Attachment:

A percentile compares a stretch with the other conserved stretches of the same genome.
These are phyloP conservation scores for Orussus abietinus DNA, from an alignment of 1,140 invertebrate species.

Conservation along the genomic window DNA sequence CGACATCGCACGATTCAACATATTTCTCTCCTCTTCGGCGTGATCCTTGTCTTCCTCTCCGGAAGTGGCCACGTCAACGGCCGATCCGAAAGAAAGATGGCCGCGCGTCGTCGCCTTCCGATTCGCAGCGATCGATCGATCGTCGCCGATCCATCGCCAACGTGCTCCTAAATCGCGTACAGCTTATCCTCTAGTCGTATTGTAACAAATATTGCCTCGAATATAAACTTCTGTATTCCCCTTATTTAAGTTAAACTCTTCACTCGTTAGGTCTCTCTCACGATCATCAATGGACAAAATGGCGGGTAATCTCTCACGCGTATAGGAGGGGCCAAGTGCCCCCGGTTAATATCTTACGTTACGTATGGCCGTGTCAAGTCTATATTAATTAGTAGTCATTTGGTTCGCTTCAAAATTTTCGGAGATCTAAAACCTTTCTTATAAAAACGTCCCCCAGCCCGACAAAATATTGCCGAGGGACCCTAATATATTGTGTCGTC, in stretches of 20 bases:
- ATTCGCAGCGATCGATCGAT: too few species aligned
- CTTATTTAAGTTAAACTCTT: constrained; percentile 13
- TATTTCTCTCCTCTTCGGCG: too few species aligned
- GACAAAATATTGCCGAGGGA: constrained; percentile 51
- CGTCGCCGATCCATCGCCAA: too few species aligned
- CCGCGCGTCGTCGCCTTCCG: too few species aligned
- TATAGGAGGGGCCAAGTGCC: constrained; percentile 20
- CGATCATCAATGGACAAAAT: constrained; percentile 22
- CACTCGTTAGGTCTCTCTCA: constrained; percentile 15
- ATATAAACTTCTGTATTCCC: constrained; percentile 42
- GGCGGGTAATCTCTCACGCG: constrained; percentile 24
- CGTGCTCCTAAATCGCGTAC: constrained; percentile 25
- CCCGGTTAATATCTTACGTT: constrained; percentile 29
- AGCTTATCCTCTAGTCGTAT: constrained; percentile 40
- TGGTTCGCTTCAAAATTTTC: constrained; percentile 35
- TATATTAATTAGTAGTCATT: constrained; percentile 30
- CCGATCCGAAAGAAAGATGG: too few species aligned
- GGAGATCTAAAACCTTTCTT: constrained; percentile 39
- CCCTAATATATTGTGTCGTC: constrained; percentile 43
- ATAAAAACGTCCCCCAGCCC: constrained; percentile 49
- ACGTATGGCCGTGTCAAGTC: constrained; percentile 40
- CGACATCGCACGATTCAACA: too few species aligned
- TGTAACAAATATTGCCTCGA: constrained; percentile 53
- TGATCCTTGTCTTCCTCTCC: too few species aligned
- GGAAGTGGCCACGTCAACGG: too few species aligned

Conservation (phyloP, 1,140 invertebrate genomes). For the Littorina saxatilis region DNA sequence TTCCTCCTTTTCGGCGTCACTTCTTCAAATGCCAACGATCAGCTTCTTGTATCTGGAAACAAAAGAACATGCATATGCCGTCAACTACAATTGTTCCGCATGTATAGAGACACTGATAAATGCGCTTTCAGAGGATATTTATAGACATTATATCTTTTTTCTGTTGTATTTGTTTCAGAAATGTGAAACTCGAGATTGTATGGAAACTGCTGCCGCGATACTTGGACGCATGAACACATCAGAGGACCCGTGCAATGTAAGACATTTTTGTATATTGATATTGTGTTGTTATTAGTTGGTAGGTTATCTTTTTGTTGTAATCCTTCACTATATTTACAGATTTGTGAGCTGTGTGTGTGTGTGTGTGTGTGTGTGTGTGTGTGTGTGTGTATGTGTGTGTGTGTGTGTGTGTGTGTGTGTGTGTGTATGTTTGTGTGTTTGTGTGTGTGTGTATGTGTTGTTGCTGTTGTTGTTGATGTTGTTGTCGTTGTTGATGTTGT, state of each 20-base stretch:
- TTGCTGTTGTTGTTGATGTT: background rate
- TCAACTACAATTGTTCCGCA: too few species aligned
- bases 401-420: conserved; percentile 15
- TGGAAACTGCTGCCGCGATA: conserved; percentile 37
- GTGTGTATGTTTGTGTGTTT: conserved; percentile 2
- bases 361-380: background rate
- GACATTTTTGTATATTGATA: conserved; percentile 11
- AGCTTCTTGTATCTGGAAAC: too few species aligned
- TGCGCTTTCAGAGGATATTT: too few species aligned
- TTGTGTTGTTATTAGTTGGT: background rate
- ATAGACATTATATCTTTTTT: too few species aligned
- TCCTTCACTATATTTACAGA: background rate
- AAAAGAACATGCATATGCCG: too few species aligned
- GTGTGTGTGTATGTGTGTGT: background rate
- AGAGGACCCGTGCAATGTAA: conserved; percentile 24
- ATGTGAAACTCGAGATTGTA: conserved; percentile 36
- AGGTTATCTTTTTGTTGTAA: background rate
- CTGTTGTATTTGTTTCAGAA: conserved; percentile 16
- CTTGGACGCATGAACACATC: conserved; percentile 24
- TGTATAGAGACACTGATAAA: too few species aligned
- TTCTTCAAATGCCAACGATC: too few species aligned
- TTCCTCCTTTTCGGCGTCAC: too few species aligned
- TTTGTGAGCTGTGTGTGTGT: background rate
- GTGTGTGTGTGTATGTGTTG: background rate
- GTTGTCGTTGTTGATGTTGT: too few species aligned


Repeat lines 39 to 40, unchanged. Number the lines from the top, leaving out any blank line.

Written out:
- TTGTGTTGTTATTAGTTGGT: background rate
- ATAGACATTATATCTTTTTT: too few species aligned